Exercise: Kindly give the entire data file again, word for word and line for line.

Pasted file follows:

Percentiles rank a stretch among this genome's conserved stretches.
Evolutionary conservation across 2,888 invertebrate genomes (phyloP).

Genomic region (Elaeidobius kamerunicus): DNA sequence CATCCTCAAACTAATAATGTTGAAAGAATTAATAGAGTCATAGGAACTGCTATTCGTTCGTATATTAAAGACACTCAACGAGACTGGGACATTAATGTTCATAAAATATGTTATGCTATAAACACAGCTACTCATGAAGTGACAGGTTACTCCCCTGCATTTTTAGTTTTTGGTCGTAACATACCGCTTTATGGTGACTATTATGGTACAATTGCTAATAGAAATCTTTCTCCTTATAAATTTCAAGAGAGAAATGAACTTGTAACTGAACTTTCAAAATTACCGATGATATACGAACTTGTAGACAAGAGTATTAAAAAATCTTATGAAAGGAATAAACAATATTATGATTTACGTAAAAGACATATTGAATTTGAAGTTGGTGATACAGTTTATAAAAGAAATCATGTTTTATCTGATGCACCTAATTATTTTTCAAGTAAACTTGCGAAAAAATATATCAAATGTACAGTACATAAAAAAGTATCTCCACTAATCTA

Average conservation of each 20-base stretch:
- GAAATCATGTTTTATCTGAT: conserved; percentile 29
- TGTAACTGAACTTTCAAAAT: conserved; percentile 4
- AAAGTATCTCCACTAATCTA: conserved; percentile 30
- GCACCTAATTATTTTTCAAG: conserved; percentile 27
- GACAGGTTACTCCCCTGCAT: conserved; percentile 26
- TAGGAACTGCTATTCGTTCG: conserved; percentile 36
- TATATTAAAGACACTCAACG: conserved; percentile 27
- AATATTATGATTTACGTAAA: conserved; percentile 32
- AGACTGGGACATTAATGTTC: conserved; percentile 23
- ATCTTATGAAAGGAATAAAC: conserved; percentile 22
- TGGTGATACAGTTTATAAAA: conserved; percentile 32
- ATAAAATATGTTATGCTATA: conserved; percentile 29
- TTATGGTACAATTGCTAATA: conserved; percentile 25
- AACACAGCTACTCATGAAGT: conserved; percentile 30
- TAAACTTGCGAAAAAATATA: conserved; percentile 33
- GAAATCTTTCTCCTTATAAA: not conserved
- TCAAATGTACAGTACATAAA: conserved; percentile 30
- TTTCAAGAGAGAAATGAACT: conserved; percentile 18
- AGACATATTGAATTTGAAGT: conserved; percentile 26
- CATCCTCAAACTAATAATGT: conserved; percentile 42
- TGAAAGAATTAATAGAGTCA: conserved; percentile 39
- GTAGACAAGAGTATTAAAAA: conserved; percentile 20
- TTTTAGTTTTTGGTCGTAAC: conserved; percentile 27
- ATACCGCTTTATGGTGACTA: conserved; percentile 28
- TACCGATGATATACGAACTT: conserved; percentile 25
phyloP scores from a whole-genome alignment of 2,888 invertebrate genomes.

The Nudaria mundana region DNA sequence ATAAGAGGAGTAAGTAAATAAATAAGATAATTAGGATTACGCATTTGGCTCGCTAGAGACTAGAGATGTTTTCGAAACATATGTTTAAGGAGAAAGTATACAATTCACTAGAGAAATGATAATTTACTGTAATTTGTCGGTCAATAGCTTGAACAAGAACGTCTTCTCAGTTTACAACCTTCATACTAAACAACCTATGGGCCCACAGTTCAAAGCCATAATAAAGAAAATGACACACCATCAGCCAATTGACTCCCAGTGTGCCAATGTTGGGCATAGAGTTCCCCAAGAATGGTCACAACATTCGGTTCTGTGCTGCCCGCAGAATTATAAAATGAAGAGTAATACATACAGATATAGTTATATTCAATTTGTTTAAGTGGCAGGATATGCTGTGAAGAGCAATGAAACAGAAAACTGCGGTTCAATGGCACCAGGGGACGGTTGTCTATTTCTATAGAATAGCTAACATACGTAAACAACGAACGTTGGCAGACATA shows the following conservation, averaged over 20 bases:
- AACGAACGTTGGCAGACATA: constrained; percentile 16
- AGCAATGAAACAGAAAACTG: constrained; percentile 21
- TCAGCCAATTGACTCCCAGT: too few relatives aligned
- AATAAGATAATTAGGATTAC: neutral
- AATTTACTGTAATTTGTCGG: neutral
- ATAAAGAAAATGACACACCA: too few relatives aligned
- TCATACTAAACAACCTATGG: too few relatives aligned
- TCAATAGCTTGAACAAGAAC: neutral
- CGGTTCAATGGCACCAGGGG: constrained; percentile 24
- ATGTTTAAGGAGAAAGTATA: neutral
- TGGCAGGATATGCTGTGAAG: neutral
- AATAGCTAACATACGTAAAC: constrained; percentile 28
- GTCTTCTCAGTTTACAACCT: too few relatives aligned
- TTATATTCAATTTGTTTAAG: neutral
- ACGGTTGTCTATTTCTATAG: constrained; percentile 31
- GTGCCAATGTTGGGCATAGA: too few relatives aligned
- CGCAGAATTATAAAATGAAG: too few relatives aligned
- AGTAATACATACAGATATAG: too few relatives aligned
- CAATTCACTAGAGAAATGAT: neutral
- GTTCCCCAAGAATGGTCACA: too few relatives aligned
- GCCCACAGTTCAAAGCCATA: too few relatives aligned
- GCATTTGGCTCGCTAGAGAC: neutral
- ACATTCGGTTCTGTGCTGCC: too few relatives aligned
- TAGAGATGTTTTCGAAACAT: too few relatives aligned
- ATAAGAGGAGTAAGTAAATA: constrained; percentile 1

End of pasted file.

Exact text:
Percentiles rank a stretch among this genome's conserved stretches.
Evolutionary conservation across 2,888 invertebrate genomes (phyloP).

Genomic region (Elaeidobius kamerunicus): DNA sequence CATCCTCAAACTAATAATGTTGAAAGAATTAATAGAGTCATAGGAACTGCTATTCGTTCGTATATTAAAGACACTCAACGAGACTGGGACATTAATGTTCATAAAATATGTTATGCTATAAACACAGCTACTCATGAAGTGACAGGTTACTCCCCTGCATTTTTAGTTTTTGGTCGTAACATACCGCTTTATGGTGACTATTATGGTACAATTGCTAATAGAAATCTTTCTCCTTATAAATTTCAAGAGAGAAATGAACTTGTAACTGAACTTTCAAAATTACCGATGATATACGAACTTGTAGACAAGAGTATTAAAAAATCTTATGAAAGGAATAAACAATATTATGATTTACGTAAAAGACATATTGAATTTGAAGTTGGTGATACAGTTTATAAAAGAAATCATGTTTTATCTGATGCACCTAATTATTTTTCAAGTAAACTTGCGAAAAAATATATCAAATGTACAGTACATAAAAAAGTATCTCCACTAATCTA

Average conservation of each 20-base stretch:
- GAAATCATGTTTTATCTGAT: conserved; percentile 29
- TGTAACTGAACTTTCAAAAT: conserved; percentile 4
- AAAGTATCTCCACTAATCTA: conserved; percentile 30
- GCACCTAATTATTTTTCAAG: conserved; percentile 27
- GACAGGTTACTCCCCTGCAT: conserved; percentile 26
- TAGGAACTGCTATTCGTTCG: conserved; percentile 36
- TATATTAAAGACACTCAACG: conserved; percentile 27
- AATATTATGATTTACGTAAA: conserved; percentile 32
- AGACTGGGACATTAATGTTC: conserved; percentile 23
- ATCTTATGAAAGGAATAAAC: conserved; percentile 22
- TGGTGATACAGTTTATAAAA: conserved; percentile 32
- ATAAAATATGTTATGCTATA: conserved; percentile 29
- TTATGGTACAATTGCTAATA: conserved; percentile 25
- AACACAGCTACTCATGAAGT: conserved; percentile 30
- TAAACTTGCGAAAAAATATA: conserved; percentile 33
- GAAATCTTTCTCCTTATAAA: not conserved
- TCAAATGTACAGTACATAAA: conserved; percentile 30
- TTTCAAGAGAGAAATGAACT: conserved; percentile 18
- AGACATATTGAATTTGAAGT: conserved; percentile 26
- CATCCTCAAACTAATAATGT: conserved; percentile 42
- TGAAAGAATTAATAGAGTCA: conserved; percentile 39
- GTAGACAAGAGTATTAAAAA: conserved; percentile 20
- TTTTAGTTTTTGGTCGTAAC: conserved; percentile 27
- ATACCGCTTTATGGTGACTA: conserved; percentile 28
- TACCGATGATATACGAACTT: conserved; percentile 25
phyloP scores from a whole-genome alignment of 2,888 invertebrate genomes.

The Nudaria mundana region DNA sequence ATAAGAGGAGTAAGTAAATAAATAAGATAATTAGGATTACGCATTTGGCTCGCTAGAGACTAGAGATGTTTTCGAAACATATGTTTAAGGAGAAAGTATACAATTCACTAGAGAAATGATAATTTACTGTAATTTGTCGGTCAATAGCTTGAACAAGAACGTCTTCTCAGTTTACAACCTTCATACTAAACAACCTATGGGCCCACAGTTCAAAGCCATAATAAAGAAAATGACACACCATCAGCCAATTGACTCCCAGTGTGCCAATGTTGGGCATAGAGTTCCCCAAGAATGGTCACAACATTCGGTTCTGTGCTGCCCGCAGAATTATAAAATGAAGAGTAATACATACAGATATAGTTATATTCAATTTGTTTAAGTGGCAGGATATGCTGTGAAGAGCAATGAAACAGAAAACTGCGGTTCAATGGCACCAGGGGACGGTTGTCTATTTCTATAGAATAGCTAACATACGTAAACAACGAACGTTGGCAGACATA shows the following conservation, averaged over 20 bases:
- AACGAACGTTGGCAGACATA: constrained; percentile 16
- AGCAATGAAACAGAAAACTG: constrained; percentile 21
- TCAGCCAATTGACTCCCAGT: too few relatives aligned
- AATAAGATAATTAGGATTAC: neutral
- AATTTACTGTAATTTGTCGG: neutral
- ATAAAGAAAATGACACACCA: too few relatives aligned
- TCATACTAAACAACCTATGG: too few relatives aligned
- TCAATAGCTTGAACAAGAAC: neutral
- CGGTTCAATGGCACCAGGGG: constrained; percentile 24
- ATGTTTAAGGAGAAAGTATA: neutral
- TGGCAGGATATGCTGTGAAG: neutral
- AATAGCTAACATACGTAAAC: constrained; percentile 28
- GTCTTCTCAGTTTACAACCT: too few relatives aligned
- TTATATTCAATTTGTTTAAG: neutral
- ACGGTTGTCTATTTCTATAG: constrained; percentile 31
- GTGCCAATGTTGGGCATAGA: too few relatives aligned
- CGCAGAATTATAAAATGAAG: too few relatives aligned
- AGTAATACATACAGATATAG: too few relatives aligned
- CAATTCACTAGAGAAATGAT: neutral
- GTTCCCCAAGAATGGTCACA: too few relatives aligned
- GCCCACAGTTCAAAGCCATA: too few relatives aligned
- GCATTTGGCTCGCTAGAGAC: neutral
- ACATTCGGTTCTGTGCTGCC: too few relatives aligned
- TAGAGATGTTTTCGAAACAT: too few relatives aligned
- ATAAGAGGAGTAAGTAAATA: constrained; percentile 1